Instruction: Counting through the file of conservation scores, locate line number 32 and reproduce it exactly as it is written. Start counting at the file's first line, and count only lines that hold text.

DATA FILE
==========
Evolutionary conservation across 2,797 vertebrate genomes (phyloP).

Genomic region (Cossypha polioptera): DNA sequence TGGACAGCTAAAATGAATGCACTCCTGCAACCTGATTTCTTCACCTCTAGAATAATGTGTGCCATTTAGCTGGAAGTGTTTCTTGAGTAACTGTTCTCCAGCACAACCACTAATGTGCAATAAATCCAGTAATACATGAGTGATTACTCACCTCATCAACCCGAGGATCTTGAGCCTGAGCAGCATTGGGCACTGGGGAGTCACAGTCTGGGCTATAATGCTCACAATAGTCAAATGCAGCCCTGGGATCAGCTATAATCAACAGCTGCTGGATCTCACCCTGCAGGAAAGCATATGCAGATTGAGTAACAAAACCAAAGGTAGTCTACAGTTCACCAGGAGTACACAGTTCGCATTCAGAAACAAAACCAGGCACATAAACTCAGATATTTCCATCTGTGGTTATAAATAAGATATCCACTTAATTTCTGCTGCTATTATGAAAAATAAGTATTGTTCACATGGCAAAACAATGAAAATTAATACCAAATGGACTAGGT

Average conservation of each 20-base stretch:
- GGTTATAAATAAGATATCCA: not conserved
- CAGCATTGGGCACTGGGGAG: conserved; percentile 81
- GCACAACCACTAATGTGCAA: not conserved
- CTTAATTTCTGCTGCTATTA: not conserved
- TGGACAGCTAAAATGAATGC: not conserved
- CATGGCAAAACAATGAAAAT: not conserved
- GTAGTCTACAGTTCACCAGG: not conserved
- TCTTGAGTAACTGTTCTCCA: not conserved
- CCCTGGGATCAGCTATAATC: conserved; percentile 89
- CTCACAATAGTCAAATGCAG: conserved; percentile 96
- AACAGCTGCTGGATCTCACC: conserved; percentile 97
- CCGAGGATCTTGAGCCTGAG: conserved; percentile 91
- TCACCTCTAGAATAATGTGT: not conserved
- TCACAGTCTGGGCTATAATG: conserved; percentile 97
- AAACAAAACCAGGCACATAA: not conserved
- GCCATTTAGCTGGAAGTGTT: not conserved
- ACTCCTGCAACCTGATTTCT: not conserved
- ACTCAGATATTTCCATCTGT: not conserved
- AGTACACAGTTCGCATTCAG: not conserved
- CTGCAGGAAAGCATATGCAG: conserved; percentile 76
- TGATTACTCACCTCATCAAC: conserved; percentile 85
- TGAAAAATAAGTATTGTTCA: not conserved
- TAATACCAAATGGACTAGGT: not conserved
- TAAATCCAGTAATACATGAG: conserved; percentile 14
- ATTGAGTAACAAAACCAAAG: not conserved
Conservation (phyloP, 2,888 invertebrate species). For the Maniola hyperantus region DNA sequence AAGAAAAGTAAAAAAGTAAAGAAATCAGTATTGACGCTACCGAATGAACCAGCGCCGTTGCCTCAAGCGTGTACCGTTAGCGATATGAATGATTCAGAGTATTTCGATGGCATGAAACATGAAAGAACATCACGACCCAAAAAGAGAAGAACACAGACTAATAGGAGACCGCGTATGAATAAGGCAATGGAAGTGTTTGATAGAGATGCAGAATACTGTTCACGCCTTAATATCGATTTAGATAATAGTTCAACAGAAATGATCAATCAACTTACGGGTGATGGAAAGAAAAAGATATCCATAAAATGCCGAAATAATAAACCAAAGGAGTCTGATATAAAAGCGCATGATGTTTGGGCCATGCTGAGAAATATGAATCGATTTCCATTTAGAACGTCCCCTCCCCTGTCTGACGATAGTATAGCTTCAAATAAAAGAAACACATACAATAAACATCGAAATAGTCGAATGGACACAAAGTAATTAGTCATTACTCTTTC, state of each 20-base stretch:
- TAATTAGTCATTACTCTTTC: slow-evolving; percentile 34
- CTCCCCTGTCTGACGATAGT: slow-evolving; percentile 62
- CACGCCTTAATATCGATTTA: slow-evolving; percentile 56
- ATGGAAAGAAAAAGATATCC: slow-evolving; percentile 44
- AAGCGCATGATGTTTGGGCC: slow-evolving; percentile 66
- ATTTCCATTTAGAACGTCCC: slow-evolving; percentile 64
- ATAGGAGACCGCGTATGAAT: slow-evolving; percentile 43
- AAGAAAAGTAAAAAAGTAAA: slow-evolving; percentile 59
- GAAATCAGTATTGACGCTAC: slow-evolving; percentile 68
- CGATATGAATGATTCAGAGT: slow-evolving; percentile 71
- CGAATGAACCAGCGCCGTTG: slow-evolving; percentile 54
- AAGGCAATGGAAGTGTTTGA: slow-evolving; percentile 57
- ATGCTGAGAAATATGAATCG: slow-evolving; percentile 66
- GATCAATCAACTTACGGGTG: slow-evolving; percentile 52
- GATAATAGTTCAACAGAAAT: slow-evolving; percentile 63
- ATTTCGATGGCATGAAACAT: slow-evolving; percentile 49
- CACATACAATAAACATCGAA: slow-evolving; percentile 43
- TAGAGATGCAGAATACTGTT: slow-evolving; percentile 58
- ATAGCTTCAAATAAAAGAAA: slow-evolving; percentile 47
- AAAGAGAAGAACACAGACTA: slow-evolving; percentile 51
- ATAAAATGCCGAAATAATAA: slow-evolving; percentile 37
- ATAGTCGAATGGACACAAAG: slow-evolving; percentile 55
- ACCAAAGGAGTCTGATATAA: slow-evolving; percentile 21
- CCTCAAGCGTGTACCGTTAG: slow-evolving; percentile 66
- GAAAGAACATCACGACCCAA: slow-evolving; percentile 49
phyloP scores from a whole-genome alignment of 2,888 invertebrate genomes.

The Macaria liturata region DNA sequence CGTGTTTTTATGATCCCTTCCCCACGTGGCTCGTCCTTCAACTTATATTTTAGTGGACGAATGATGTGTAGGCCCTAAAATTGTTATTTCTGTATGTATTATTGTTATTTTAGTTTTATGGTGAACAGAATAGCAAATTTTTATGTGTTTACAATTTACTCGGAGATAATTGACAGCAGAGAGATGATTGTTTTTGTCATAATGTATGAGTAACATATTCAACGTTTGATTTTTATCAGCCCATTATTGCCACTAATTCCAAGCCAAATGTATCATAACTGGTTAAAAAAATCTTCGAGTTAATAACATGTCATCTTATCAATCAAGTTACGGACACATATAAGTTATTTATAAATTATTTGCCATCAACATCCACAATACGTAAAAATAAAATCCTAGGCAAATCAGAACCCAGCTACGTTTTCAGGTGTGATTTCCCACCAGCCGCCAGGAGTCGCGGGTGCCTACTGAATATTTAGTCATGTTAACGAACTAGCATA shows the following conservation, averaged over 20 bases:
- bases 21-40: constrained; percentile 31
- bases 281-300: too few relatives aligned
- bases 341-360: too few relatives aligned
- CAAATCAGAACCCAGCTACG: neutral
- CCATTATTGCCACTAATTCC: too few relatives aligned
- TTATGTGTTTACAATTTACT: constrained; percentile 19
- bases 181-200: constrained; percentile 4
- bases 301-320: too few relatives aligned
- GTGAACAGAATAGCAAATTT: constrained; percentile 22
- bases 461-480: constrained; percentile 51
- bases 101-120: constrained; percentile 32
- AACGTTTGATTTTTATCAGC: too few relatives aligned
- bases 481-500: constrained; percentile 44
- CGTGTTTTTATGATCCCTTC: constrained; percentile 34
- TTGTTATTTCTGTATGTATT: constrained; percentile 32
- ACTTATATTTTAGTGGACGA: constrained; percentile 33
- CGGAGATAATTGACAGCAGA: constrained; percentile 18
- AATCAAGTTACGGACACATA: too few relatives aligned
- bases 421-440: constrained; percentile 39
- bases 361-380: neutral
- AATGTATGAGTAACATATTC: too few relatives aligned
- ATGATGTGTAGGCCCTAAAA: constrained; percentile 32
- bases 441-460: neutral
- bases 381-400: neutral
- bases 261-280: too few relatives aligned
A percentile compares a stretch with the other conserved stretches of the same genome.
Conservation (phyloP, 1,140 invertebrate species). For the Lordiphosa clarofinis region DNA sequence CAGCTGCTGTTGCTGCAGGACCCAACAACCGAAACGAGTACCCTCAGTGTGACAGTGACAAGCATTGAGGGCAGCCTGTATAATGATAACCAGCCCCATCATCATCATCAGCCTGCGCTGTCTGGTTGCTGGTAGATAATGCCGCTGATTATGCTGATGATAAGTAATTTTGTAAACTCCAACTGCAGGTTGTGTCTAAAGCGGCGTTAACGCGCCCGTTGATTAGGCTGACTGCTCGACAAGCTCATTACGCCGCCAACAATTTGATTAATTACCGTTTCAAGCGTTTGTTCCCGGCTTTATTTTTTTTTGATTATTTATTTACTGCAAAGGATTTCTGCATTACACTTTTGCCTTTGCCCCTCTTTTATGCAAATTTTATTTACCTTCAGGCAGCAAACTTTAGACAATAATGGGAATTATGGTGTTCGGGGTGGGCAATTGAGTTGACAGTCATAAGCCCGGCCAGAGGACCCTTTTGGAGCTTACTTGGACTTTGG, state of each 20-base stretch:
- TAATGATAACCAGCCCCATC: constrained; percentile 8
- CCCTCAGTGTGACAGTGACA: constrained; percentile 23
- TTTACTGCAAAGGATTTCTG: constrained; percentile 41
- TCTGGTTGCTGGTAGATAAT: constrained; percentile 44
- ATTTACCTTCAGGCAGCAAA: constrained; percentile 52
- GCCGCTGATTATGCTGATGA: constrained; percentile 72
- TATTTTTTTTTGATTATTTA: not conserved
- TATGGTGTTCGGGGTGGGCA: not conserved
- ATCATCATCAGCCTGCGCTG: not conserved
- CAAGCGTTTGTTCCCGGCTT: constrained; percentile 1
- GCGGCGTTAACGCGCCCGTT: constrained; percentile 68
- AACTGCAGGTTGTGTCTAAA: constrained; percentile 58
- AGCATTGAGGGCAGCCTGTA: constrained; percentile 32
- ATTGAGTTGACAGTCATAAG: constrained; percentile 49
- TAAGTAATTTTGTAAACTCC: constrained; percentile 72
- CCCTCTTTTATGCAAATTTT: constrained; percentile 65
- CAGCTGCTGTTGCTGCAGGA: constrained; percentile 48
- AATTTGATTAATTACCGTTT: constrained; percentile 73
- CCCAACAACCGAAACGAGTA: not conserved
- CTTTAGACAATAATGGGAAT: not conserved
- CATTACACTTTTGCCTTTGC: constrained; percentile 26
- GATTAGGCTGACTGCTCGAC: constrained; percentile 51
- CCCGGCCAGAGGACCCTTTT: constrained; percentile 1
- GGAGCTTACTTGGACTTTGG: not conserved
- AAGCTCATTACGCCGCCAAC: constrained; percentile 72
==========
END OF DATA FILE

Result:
- CACGCCTTAATATCGATTTA: slow-evolving; percentile 56